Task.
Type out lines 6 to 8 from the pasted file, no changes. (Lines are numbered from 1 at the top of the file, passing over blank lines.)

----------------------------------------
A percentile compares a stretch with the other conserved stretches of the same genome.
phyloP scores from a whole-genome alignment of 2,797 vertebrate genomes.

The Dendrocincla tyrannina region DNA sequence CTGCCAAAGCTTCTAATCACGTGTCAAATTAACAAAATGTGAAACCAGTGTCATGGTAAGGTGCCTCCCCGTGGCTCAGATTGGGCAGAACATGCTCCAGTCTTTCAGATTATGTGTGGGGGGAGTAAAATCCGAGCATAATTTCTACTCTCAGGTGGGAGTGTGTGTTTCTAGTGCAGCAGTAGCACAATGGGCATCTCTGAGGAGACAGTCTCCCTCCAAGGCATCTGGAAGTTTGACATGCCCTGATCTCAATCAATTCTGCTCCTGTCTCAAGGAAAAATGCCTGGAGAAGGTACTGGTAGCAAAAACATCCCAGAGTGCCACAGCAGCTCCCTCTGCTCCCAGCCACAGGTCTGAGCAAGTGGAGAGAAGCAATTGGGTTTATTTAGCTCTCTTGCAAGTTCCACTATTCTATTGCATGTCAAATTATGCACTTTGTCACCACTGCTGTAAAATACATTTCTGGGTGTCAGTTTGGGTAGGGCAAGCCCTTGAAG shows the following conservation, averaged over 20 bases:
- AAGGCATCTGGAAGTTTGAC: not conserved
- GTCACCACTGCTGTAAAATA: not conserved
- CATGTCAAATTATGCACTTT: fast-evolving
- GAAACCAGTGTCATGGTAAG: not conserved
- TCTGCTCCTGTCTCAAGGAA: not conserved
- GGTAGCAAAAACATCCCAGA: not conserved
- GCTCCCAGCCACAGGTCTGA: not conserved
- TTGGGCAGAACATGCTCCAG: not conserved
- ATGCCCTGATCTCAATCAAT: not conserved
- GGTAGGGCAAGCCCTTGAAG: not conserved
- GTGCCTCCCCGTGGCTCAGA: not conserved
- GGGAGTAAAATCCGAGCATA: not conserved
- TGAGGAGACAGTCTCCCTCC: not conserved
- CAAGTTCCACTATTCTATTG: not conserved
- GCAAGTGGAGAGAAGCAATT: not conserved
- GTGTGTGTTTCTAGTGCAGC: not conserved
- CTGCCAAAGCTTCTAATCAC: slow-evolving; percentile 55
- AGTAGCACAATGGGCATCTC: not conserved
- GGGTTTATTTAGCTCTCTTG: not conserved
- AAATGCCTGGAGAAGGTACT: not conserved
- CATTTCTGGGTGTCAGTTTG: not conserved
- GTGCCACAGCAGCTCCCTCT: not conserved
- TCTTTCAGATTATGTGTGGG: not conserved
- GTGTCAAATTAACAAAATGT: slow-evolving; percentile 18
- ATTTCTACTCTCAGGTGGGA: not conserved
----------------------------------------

- CATGTCAAATTATGCACTTT: fast-evolving
- GAAACCAGTGTCATGGTAAG: not conserved
- TCTGCTCCTGTCTCAAGGAA: not conserved